I suppose we should have seen this one coming a mile away. Yesterday, Attorney General Eric Holder announced that the Feds are suing Apple and some of the largest publishers in the world for conspiring to fix e-book prices. You might remember when all this started.
Steve Jobs supposedly made a deal with five of the largest publishers in the United States just before the introduction of the original iPad that would allow Apple to charge more than what had become the standard e-book bestseller price of $9.99 (A Steve Jobs biography even contains a quote of his in which he bragged about the deal.)
Jobs believed that he needed more of a margin if he was going to make a decent profit with his iBooks presence, and the publishers were very worried that the Amazon-imposed “discount” price would become fixed in the mind of consumers as a threshold beyond which they were not willing to go to buy an e-book. So, I suppose, the agreement seemed to all involved as a match made in heaven.
The publishers knew they had to stick together if they were to get this all past the powerful Amazon bunch, however, and they exchanged emails and held secret meetings to make sure that they would remain unified. Amazon balked for a while, but finally admitted defeat and raised its own prices.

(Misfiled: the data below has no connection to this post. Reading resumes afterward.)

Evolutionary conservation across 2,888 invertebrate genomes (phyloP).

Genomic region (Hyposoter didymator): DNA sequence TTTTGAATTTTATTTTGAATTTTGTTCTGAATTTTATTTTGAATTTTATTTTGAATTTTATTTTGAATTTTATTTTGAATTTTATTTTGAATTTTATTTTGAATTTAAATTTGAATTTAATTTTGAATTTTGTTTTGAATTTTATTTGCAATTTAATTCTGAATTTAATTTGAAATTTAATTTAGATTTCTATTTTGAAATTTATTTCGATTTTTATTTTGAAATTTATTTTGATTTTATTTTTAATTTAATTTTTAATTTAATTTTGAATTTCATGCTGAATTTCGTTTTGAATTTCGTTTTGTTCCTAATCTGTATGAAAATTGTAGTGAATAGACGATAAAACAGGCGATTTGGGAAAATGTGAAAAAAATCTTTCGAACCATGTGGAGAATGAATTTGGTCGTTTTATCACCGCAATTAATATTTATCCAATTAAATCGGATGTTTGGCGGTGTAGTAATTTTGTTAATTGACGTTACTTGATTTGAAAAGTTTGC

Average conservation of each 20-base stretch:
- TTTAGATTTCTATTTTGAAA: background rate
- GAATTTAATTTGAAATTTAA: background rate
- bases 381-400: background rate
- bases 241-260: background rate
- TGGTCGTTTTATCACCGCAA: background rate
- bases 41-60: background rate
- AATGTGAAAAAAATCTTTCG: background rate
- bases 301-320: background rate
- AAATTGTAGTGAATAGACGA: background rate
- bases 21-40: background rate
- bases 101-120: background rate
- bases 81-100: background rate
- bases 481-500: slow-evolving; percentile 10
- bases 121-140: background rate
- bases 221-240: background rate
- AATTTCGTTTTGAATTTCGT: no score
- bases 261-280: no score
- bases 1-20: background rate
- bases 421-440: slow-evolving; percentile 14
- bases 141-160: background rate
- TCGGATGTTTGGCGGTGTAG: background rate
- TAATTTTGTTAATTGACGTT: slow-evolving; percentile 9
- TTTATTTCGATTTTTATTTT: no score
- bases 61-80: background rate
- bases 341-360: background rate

As of today, three publishers (Hachette Book Group, Simon & Schuster, and HarperCollins) have already agreed to settle the charges by terminating their Apple agreement – thus freeing up Amazon to charge as little as it wants to charge on e-book sales. Macmillan and Penguin have not settled.
The smart money is saying that Amazon will soon be selling e-book bestsellers again for $9.99. This is probably a good thing, at least in the short term, for consumers. But what does it mean for Barnes & Noble, a company already struggling to stay in business and turn any kind of profit? Is this just another nail in B&N’s coffin, or is it going to turn out to be the final one that nails the lid down tight once and for all? What does it mean to other e-book sellers. What does it mean to Apple, for that matter?
Would you, as a book consumer, be willing to pay the higher prices if that kept Amazon from developing a bookselling monopoly? Is choice and availability as important to you, as a book-loving consumer, as price is? If so, you might not be too happy in a year or so if Amazon’s victory holds up. Tell me about it.